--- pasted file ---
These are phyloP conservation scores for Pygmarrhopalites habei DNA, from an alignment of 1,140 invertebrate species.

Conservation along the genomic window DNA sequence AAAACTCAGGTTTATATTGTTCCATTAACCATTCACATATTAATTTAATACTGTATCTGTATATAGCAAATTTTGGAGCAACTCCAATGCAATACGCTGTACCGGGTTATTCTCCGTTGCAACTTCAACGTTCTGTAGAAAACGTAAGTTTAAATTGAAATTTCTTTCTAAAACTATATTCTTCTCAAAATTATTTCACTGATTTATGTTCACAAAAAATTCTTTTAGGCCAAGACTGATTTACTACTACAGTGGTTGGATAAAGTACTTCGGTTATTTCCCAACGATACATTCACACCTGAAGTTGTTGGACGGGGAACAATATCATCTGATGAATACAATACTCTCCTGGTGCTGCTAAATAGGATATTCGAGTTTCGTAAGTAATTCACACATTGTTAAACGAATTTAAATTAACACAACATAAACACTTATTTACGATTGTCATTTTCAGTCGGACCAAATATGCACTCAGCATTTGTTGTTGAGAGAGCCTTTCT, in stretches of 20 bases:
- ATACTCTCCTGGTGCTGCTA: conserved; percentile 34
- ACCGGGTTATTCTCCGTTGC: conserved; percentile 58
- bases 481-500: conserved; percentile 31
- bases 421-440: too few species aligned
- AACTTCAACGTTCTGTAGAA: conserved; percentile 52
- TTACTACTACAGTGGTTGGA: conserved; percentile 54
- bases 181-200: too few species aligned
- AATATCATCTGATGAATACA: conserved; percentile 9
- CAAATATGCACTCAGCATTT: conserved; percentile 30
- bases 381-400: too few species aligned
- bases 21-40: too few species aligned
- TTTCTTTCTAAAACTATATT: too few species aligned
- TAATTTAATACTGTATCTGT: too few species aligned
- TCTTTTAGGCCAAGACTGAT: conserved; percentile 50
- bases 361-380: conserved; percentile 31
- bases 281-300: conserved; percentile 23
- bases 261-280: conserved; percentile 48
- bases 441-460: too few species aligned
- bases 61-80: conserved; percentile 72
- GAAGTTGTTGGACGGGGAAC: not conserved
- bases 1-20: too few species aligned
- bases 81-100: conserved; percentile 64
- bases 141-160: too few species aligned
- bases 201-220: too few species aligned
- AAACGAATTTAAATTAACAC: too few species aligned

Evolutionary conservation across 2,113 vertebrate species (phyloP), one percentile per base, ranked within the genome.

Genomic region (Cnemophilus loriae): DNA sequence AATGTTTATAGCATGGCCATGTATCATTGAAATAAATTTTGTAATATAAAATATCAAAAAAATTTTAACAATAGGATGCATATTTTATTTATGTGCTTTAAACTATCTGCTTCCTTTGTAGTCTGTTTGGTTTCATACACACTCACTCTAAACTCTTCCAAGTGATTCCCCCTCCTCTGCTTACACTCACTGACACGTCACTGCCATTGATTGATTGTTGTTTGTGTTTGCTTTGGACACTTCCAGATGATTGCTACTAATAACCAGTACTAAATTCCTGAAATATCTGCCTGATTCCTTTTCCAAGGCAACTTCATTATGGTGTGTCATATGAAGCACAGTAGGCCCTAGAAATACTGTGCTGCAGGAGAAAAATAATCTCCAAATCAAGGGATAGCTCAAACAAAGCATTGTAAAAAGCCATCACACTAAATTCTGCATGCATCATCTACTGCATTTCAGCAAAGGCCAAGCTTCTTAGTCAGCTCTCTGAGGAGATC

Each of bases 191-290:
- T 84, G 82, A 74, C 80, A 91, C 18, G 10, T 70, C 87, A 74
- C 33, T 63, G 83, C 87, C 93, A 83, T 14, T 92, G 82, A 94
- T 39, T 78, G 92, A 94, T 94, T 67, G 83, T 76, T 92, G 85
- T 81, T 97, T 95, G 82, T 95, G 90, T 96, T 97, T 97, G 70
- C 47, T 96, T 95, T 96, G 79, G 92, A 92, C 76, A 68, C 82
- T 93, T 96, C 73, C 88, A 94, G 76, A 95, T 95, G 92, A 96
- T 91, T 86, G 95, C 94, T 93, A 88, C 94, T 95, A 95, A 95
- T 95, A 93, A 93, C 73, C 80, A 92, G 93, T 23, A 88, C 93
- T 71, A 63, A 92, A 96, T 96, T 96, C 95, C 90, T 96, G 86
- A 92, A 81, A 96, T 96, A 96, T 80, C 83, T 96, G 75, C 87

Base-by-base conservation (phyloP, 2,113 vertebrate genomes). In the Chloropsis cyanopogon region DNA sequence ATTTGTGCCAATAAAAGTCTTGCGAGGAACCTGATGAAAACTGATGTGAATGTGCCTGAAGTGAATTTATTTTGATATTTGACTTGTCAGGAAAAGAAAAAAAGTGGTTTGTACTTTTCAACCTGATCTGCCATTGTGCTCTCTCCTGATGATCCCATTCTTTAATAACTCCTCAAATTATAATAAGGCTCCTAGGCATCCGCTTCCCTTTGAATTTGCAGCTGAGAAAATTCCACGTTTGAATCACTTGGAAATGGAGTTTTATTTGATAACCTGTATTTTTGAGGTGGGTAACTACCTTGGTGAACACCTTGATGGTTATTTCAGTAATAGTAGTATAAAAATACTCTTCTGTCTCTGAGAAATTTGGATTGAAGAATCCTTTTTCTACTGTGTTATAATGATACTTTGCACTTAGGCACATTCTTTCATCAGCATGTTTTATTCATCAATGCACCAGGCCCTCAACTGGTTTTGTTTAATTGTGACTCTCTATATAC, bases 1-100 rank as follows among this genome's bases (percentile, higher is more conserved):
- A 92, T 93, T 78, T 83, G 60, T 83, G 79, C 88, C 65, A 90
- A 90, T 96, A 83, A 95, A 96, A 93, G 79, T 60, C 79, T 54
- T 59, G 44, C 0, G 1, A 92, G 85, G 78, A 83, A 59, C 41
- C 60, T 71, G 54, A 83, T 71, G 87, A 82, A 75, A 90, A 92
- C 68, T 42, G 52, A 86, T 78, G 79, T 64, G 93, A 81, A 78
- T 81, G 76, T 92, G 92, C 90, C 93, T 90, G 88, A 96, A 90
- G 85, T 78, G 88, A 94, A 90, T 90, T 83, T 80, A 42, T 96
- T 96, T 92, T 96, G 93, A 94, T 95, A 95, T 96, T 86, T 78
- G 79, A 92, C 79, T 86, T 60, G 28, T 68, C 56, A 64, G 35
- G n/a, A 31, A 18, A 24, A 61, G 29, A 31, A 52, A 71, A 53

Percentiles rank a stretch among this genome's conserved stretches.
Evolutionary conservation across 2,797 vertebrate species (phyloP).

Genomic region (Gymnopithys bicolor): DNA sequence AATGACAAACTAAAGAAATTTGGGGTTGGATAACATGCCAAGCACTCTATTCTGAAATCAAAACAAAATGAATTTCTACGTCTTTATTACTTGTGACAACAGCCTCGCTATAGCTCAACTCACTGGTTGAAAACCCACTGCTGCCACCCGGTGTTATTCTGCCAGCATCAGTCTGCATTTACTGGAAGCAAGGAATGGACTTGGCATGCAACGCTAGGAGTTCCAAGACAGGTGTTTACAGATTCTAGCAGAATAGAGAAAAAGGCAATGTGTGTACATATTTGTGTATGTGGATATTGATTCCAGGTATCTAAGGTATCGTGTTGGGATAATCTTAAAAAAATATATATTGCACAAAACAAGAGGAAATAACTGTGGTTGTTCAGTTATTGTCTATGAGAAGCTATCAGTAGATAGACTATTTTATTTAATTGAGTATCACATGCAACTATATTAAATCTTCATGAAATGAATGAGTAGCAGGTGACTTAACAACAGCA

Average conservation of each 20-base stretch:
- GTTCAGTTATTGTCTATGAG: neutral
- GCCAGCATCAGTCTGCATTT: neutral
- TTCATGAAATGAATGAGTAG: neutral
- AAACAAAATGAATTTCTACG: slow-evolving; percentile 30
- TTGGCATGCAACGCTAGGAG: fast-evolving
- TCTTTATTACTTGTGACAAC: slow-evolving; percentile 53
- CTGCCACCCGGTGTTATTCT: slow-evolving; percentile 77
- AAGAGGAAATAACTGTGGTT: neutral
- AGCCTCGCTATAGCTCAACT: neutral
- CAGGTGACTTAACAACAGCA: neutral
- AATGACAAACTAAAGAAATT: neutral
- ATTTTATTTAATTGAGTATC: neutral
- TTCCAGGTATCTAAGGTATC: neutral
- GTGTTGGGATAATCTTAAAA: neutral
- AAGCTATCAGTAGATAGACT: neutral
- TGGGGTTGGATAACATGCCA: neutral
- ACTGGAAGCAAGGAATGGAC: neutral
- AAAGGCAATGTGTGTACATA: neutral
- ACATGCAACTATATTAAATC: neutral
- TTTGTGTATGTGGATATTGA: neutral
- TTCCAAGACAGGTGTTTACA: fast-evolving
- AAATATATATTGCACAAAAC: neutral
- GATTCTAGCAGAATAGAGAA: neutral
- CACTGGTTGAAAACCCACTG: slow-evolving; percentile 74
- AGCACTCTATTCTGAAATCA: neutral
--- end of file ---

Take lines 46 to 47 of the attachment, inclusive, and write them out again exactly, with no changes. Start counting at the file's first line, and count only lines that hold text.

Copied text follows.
- C 68, T 42, G 52, A 86, T 78, G 79, T 64, G 93, A 81, A 78
- T 81, G 76, T 92, G 92, C 90, C 93, T 90, G 88, A 96, A 90